No Superpowers Here: A Review of It’s Hard to Be a Filipino in Hebrew
Children’s books get a bad rap. Fairytale endings, good guys in white hats and bad guys in black, can’t we all just get along—as our reading level surpasses Clifford the Big Red Dog, our heroes become multidimensional and the plots begin to twist and thicken. We sneer at our favorites of yesteryear, the pat formulas, the stock characters. What many adults miss, however, is that children’s books are so straightforward precisely because they serve the same purpose as those written for adults: books open up new worlds. Jaded adults, with their decades of experiences both lived and literary, need fresh infusions of underbellies and upper echelons in order to explore new corners of their world. Children, though, need only the smallest of shifts, a tiny window into the life of another person—any other person—to discover something utterly new and fascinating. It’s Hard to Be a Filipino in Hebrew by Lavie Tidhar has the noble aim of telling a new and hidden story to broaden the reader’s worldview, but its lack of focus and fun keep it from finding its way into the reader’s heart.
It’s Hard to Be a Filipino in Hebrew tells the story of Charlie, the son of a Filipina immigrant to Israel. Charlie’s mom works for an Orthodox Jewish family in Jerusalem, but she and Charlie live in Tel Aviv, where Charlie plays on Levinsky Street and attends school with “the other Filipino children, and also the kids of Somali refugees, and some of the Jewish kids too, the poor ones.” Pretending to be a superhero, Charlie soars over streets lined with peep shows and shawarma joints. Earthbound once more, he and his friend Eran share a snack while a motley crew of secular and religious Jews brandish signs saying, “go back to Africa” and, in Hebrew, “return Sudanese to Sudan.”
It’s not all grim: Charlie likes to run through the laundry his mother’s friends hang to dry in the courtyard of their Jaffa apartment. They kick soccer balls and take selfies, “have a barbecue on the beach and sing songs.” Adi Elkin’s illustrations, overwhelmingly gray through most of the book despite their comic strip aesthetic, adopt a warmer palette for these scenes of immigrant camaraderie. But these friends, too, are outsiders, and they speak of sending money “home” to the Philippines. For Charlie, Israel is home, and he finds it all “very confusing.”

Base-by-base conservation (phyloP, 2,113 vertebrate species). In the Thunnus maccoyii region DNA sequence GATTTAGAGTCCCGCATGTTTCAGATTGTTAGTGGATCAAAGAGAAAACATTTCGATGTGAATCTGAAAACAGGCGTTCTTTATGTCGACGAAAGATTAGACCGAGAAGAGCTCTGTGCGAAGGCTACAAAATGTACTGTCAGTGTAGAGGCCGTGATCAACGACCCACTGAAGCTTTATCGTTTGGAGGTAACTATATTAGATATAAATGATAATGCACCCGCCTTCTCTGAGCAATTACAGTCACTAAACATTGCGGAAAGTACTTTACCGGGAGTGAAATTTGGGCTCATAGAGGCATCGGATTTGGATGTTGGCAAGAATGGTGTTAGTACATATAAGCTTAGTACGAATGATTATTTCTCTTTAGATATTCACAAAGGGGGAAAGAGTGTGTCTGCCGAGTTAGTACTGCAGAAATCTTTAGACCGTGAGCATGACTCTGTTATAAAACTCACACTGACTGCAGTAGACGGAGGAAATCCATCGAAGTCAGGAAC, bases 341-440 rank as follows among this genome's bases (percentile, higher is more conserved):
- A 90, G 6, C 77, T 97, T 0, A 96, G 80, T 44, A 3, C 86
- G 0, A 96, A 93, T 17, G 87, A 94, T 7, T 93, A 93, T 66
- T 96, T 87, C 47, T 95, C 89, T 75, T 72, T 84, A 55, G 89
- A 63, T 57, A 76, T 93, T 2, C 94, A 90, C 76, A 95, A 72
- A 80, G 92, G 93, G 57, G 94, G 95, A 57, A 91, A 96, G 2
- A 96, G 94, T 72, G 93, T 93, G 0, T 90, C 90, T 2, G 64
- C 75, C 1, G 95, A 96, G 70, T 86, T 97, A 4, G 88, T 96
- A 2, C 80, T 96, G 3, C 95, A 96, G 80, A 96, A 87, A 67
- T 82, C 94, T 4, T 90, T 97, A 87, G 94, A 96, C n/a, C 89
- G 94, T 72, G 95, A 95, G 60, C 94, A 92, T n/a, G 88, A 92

In this sense, the author and illustrator capture a vital childhood experience: that of disorientation. Anthropologists consider children to be outsider-insider observers of their cultures precisely because so much of what adults do is utterly inexplicable. The process of acculturation, traumatic for an adult immigrant, is the default state for a child: raise your hand to speak at school, don’t play on certain streets (here, the ones strewn with circulars for female companionship), wear a paper candle on your head for the Hannukah lesson. Charlie’s world is a disjointed series of images: kneeling in the street to trace his transliterated name in wet cement, a Filipina aide spoon-feeding a woman using a wheelchair, a Maccabee hero rejoicing after killing the wrong elephant. That last is a particularly disturbing image, especially when presented as the core of the Hannukah story, but perhaps that is the point: Charlie, told by his Israeli best friend that he cannot be a general in the army because he is a Filipino, has access to so little of the context of his own story that it is impossible for him to find his place in the world, to make sense of it all.